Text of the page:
Why cybercrime isn’t fun and (video) games

For young people, the internet can be a vital source of information, recreation, escape and more, but without the right guidance it can also be unsafe. Online games particularly make prime targets for cybercriminals, and there are also concerns that gaming networks can lead players astray, or even act as a criminal breeding ground.

Whatever the reasons might be, the fact is that teenagers are getting involved in cybercrime at an increasingly early age. According to recent statistics by the UK’s National Crime Agency (NCA), for example, the average age of cybercrime suspects over the last year was just 17 years-old, dropping dramatically from 24 years-old the previous year. This is clearly a worrying shift, and – according to the NCA – it could stem from a lack of understanding around what constitutes cybercrime.

Richard Jones, head of the National Cyber Crime Unit’s Prevent team said: “Over the past few years the NCA has seen the people engaging in cybercrime becoming younger and younger. We know that simply criminalising young people cannot be the solution to this and so the campaign seeks to help motivate children to use their skills more positively.”


“We want these young people, and their parents, to understand that choosing [the wrong] path can result in a criminal record, can limit their choices for their future, and can put restrictions on their daily lives including the loss of access to the internet.”

So, what are the facts that teens and their parents need to be aware of?

What is cybercrime, exactly?

It’s easy to imagine cybercrime attacks being carried out by mastermind hackers in shady rooms, requiring access to hugely expensive computer equipment. The reality is often a lot more mundane.

The truth is that cybercrime can mean any illegal behavior involving a computer, computer networks or ICT – from the spread of malware right down to seemingly innocuous ‘cheats’ like stealing online game gold from other players.

Some of the most common forms of cybercrime include:

  • Hacking – More simply, this means to access someone’s (or a company’s) computer network without their permission. When hacking makes the headlines it can involve privacy scares or financial fraud for huge sums of money, but it could equally be something as simple as accessing the secure area of a school network.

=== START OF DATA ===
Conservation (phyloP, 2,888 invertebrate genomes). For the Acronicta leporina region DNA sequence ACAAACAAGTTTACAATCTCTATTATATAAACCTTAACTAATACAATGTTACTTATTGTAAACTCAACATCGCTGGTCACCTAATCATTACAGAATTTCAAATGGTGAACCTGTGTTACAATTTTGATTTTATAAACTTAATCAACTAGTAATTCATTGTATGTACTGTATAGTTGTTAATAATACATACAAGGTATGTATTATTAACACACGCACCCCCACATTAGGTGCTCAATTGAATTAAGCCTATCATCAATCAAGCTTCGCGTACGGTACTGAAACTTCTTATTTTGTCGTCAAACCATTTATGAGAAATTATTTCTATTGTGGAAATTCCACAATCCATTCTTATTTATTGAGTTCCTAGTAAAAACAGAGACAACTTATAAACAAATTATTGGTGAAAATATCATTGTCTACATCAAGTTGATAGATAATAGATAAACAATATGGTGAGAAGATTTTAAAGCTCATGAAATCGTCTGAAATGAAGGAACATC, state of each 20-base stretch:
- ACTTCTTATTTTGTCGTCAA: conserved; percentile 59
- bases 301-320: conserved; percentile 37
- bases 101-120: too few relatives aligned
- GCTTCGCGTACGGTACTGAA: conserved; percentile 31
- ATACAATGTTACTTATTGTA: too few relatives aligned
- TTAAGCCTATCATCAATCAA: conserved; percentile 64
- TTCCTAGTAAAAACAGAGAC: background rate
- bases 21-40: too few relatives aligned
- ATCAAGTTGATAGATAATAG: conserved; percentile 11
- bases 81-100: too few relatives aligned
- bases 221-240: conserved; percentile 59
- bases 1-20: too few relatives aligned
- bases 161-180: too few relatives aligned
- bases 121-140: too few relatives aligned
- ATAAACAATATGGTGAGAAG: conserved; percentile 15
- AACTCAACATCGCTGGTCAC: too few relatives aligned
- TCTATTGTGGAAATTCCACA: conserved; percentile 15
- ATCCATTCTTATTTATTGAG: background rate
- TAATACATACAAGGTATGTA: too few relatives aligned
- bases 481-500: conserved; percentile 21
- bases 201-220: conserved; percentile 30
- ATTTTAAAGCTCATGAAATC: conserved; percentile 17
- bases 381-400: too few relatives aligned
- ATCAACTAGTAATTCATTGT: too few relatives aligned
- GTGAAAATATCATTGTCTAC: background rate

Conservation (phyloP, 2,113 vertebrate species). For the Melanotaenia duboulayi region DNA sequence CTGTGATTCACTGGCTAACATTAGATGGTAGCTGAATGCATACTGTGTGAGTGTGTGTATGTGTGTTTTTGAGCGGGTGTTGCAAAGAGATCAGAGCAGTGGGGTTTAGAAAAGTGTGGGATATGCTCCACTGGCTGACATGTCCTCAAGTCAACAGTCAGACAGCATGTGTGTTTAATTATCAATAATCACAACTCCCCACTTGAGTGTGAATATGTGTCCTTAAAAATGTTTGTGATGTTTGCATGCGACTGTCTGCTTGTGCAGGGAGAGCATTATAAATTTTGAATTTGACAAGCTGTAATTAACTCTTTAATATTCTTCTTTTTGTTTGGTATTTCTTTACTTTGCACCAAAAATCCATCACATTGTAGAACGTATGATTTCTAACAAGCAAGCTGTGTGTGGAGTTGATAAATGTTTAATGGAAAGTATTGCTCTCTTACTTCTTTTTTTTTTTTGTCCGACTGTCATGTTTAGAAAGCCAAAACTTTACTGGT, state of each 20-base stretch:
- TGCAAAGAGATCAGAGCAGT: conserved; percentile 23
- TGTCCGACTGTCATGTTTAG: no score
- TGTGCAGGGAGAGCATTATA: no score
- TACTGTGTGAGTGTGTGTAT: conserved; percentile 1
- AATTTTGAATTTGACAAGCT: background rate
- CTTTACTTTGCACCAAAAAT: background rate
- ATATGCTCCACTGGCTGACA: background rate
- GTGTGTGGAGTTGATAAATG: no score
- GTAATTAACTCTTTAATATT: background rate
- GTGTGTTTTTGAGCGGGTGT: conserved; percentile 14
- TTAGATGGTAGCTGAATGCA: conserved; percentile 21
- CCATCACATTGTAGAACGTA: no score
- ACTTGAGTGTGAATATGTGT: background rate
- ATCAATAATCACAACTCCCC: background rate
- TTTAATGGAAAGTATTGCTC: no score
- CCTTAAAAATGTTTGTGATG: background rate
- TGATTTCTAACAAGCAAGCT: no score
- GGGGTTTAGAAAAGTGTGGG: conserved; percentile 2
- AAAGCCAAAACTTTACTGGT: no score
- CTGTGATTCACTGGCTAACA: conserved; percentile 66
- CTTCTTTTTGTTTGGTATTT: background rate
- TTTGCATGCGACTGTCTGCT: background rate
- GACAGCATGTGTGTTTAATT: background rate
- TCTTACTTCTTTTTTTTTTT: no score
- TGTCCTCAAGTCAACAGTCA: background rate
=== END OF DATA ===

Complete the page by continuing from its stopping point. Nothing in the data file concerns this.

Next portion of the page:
• Making, supplying or obtaining malware – If your computer has ever been infected with malware (e. g. virus, trojan, worm, etc.), then you know how annoying malware can be. It’s also illegal and dangerous. This malicious software isn’t just made to slow down your computer, though, cybercriminals can also use it to access other computers and carry out illegal activities. Even ‘pranking’ – where that other computer might belong to a friend and the only thing that’s been altered is their desktop background – entails the risk in most jurisdictions of being considered illegal.
  • DDoS attacks – Short for Distributed Denial of Service, DDoS attacks are a way of bringing down a website by sending it lots of traffic over a concentrated period – banks, businesses and governments are frequent targets. Kicking somebody offline in a game might seem trivial by comparison, but it may still against the law.

What are the consequences?

Even if young people don’t know when they’re committing a crime, the law is much more black and white. Cybercrime is taken very seriously, with punishments ranging from a warning or fine for the smallest offences, right the way up to an internet ban or 10 years in prison for a serious crime.

Should I be worried about my child?

In a world in which computers have become such an integral part of our everyday lives, it can be hard to distinguish whether somebody’s online activity is illegal or perfectly healthy. This is particularly true in cases where parents aren’t as IT literate as their kids – but what’s the solution?

Having an honest conversation about about your child’s online habits is a good place to start. If a teen is spending hours each day on the internet, then it’s perfectly natural to find out how they’re spending their time online. It might be something completely normal, but if they’re reluctant to explain then you might be right to be concerned.

Irregular sleeping patterns and social isolation might be other tell-tale signs, while teens receiving an income for their online activities might also be a cause for concern – or at the very least worthy of investigation. Speak to the child and see how you can support them, while making sure they’re aware that seemingly anonymous actions online can have serious consequences.

What else can I do?

As per the NCA’s #CyberChoices campaign, the best way is to protect your child is to encourage and support their interest, rather than push them to express it in the wrong ways. A talent for coding can be hugely beneficial (and profitable) in later life, so look into the many positive outlets that can nurture it.

Local courses, classes and clubs are likely to be just a quick online search away, here there’s a list with a few wider initiatives to get you (and your child) started on the right path:

  • Inspired Careers – A virtual hub providing information on cybersecurity careers.
  • CREST – Not-for-profit organization providing qualifications for cybersecurity professionals.
  • The Tech Partnership – Links for tech apprenticeships.
  • Tech Future Girls – Teaching coding, video editing and cybersecurity to girls aged 10-14 years-old

Want to do more to protect your kids online? Read our top cybersecurity tips for parents.

Author , ESET

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